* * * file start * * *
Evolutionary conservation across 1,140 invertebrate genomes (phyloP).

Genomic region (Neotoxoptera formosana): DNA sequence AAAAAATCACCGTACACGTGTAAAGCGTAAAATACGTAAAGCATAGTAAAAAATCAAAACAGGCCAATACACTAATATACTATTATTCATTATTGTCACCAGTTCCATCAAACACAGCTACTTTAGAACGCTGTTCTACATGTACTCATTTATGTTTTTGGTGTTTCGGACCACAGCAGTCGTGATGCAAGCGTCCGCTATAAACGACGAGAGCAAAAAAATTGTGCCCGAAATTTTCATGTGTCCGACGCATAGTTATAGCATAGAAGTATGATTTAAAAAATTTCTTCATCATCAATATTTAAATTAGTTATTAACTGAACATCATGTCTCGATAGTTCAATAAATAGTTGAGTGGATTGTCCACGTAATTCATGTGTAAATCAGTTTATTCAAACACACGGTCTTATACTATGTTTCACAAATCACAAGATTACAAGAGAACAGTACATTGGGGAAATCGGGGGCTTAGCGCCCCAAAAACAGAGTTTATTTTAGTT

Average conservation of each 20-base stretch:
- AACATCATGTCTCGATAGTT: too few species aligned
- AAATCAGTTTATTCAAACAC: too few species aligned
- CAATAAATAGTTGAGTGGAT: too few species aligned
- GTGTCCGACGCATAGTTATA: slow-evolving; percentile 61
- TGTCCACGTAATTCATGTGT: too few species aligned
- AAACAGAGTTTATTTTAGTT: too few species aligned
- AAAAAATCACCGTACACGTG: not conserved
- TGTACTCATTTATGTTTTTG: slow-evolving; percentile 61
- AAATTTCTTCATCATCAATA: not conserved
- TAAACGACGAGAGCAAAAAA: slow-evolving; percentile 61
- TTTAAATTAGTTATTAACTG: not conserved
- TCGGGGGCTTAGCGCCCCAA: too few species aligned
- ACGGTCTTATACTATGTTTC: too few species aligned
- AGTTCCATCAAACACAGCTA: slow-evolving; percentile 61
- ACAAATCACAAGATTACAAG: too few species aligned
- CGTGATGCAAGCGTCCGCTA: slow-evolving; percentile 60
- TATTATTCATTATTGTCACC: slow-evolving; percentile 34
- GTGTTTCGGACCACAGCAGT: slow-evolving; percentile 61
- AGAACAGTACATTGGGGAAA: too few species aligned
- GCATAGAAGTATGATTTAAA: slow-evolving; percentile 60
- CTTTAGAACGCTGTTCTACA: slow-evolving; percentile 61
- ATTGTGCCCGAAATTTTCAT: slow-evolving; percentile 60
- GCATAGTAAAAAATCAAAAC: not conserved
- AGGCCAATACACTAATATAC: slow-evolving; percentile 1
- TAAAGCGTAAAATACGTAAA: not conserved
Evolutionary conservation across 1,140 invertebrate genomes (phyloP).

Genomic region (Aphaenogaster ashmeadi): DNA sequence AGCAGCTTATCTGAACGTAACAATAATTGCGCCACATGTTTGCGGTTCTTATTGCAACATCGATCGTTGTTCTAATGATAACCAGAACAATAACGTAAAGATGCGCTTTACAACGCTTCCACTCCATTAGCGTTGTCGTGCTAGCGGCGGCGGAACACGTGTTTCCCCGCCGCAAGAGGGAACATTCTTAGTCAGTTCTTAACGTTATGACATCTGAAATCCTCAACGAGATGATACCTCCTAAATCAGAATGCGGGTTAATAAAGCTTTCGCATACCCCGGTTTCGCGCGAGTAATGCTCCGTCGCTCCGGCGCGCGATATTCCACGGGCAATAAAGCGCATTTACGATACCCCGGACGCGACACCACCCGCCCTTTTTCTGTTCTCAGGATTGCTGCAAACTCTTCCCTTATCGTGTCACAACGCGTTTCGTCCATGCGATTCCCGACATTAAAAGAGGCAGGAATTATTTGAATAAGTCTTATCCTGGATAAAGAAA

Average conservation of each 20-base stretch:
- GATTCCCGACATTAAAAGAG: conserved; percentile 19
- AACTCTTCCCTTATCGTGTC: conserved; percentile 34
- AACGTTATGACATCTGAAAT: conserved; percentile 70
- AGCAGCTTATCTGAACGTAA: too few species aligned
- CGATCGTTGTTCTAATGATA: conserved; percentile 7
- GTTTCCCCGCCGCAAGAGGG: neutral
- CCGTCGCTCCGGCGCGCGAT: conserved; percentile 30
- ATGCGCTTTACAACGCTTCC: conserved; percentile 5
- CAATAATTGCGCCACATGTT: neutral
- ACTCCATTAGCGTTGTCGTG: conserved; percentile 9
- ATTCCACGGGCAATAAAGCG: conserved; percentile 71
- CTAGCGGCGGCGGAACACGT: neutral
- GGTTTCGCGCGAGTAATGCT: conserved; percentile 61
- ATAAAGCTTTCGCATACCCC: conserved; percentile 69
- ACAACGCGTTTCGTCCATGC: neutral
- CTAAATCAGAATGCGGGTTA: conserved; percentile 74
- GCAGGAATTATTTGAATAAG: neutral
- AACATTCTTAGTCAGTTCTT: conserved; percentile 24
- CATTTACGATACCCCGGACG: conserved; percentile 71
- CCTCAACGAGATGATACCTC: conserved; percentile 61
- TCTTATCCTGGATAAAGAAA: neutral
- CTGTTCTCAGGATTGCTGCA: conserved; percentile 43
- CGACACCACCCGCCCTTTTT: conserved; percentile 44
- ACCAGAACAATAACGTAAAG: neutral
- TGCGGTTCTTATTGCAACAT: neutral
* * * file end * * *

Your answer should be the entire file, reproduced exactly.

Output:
Evolutionary conservation across 1,140 invertebrate genomes (phyloP).

Genomic region (Neotoxoptera formosana): DNA sequence AAAAAATCACCGTACACGTGTAAAGCGTAAAATACGTAAAGCATAGTAAAAAATCAAAACAGGCCAATACACTAATATACTATTATTCATTATTGTCACCAGTTCCATCAAACACAGCTACTTTAGAACGCTGTTCTACATGTACTCATTTATGTTTTTGGTGTTTCGGACCACAGCAGTCGTGATGCAAGCGTCCGCTATAAACGACGAGAGCAAAAAAATTGTGCCCGAAATTTTCATGTGTCCGACGCATAGTTATAGCATAGAAGTATGATTTAAAAAATTTCTTCATCATCAATATTTAAATTAGTTATTAACTGAACATCATGTCTCGATAGTTCAATAAATAGTTGAGTGGATTGTCCACGTAATTCATGTGTAAATCAGTTTATTCAAACACACGGTCTTATACTATGTTTCACAAATCACAAGATTACAAGAGAACAGTACATTGGGGAAATCGGGGGCTTAGCGCCCCAAAAACAGAGTTTATTTTAGTT

Average conservation of each 20-base stretch:
- AACATCATGTCTCGATAGTT: too few species aligned
- AAATCAGTTTATTCAAACAC: too few species aligned
- CAATAAATAGTTGAGTGGAT: too few species aligned
- GTGTCCGACGCATAGTTATA: slow-evolving; percentile 61
- TGTCCACGTAATTCATGTGT: too few species aligned
- AAACAGAGTTTATTTTAGTT: too few species aligned
- AAAAAATCACCGTACACGTG: not conserved
- TGTACTCATTTATGTTTTTG: slow-evolving; percentile 61
- AAATTTCTTCATCATCAATA: not conserved
- TAAACGACGAGAGCAAAAAA: slow-evolving; percentile 61
- TTTAAATTAGTTATTAACTG: not conserved
- TCGGGGGCTTAGCGCCCCAA: too few species aligned
- ACGGTCTTATACTATGTTTC: too few species aligned
- AGTTCCATCAAACACAGCTA: slow-evolving; percentile 61
- ACAAATCACAAGATTACAAG: too few species aligned
- CGTGATGCAAGCGTCCGCTA: slow-evolving; percentile 60
- TATTATTCATTATTGTCACC: slow-evolving; percentile 34
- GTGTTTCGGACCACAGCAGT: slow-evolving; percentile 61
- AGAACAGTACATTGGGGAAA: too few species aligned
- GCATAGAAGTATGATTTAAA: slow-evolving; percentile 60
- CTTTAGAACGCTGTTCTACA: slow-evolving; percentile 61
- ATTGTGCCCGAAATTTTCAT: slow-evolving; percentile 60
- GCATAGTAAAAAATCAAAAC: not conserved
- AGGCCAATACACTAATATAC: slow-evolving; percentile 1
- TAAAGCGTAAAATACGTAAA: not conserved
Evolutionary conservation across 1,140 invertebrate genomes (phyloP).

Genomic region (Aphaenogaster ashmeadi): DNA sequence AGCAGCTTATCTGAACGTAACAATAATTGCGCCACATGTTTGCGGTTCTTATTGCAACATCGATCGTTGTTCTAATGATAACCAGAACAATAACGTAAAGATGCGCTTTACAACGCTTCCACTCCATTAGCGTTGTCGTGCTAGCGGCGGCGGAACACGTGTTTCCCCGCCGCAAGAGGGAACATTCTTAGTCAGTTCTTAACGTTATGACATCTGAAATCCTCAACGAGATGATACCTCCTAAATCAGAATGCGGGTTAATAAAGCTTTCGCATACCCCGGTTTCGCGCGAGTAATGCTCCGTCGCTCCGGCGCGCGATATTCCACGGGCAATAAAGCGCATTTACGATACCCCGGACGCGACACCACCCGCCCTTTTTCTGTTCTCAGGATTGCTGCAAACTCTTCCCTTATCGTGTCACAACGCGTTTCGTCCATGCGATTCCCGACATTAAAAGAGGCAGGAATTATTTGAATAAGTCTTATCCTGGATAAAGAAA

Average conservation of each 20-base stretch:
- GATTCCCGACATTAAAAGAG: conserved; percentile 19
- AACTCTTCCCTTATCGTGTC: conserved; percentile 34
- AACGTTATGACATCTGAAAT: conserved; percentile 70
- AGCAGCTTATCTGAACGTAA: too few species aligned
- CGATCGTTGTTCTAATGATA: conserved; percentile 7
- GTTTCCCCGCCGCAAGAGGG: neutral
- CCGTCGCTCCGGCGCGCGAT: conserved; percentile 30
- ATGCGCTTTACAACGCTTCC: conserved; percentile 5
- CAATAATTGCGCCACATGTT: neutral
- ACTCCATTAGCGTTGTCGTG: conserved; percentile 9
- ATTCCACGGGCAATAAAGCG: conserved; percentile 71
- CTAGCGGCGGCGGAACACGT: neutral
- GGTTTCGCGCGAGTAATGCT: conserved; percentile 61
- ATAAAGCTTTCGCATACCCC: conserved; percentile 69
- ACAACGCGTTTCGTCCATGC: neutral
- CTAAATCAGAATGCGGGTTA: conserved; percentile 74
- GCAGGAATTATTTGAATAAG: neutral
- AACATTCTTAGTCAGTTCTT: conserved; percentile 24
- CATTTACGATACCCCGGACG: conserved; percentile 71
- CCTCAACGAGATGATACCTC: conserved; percentile 61
- TCTTATCCTGGATAAAGAAA: neutral
- CTGTTCTCAGGATTGCTGCA: conserved; percentile 43
- CGACACCACCCGCCCTTTTT: conserved; percentile 44
- ACCAGAACAATAACGTAAAG: neutral
- TGCGGTTCTTATTGCAACAT: neutral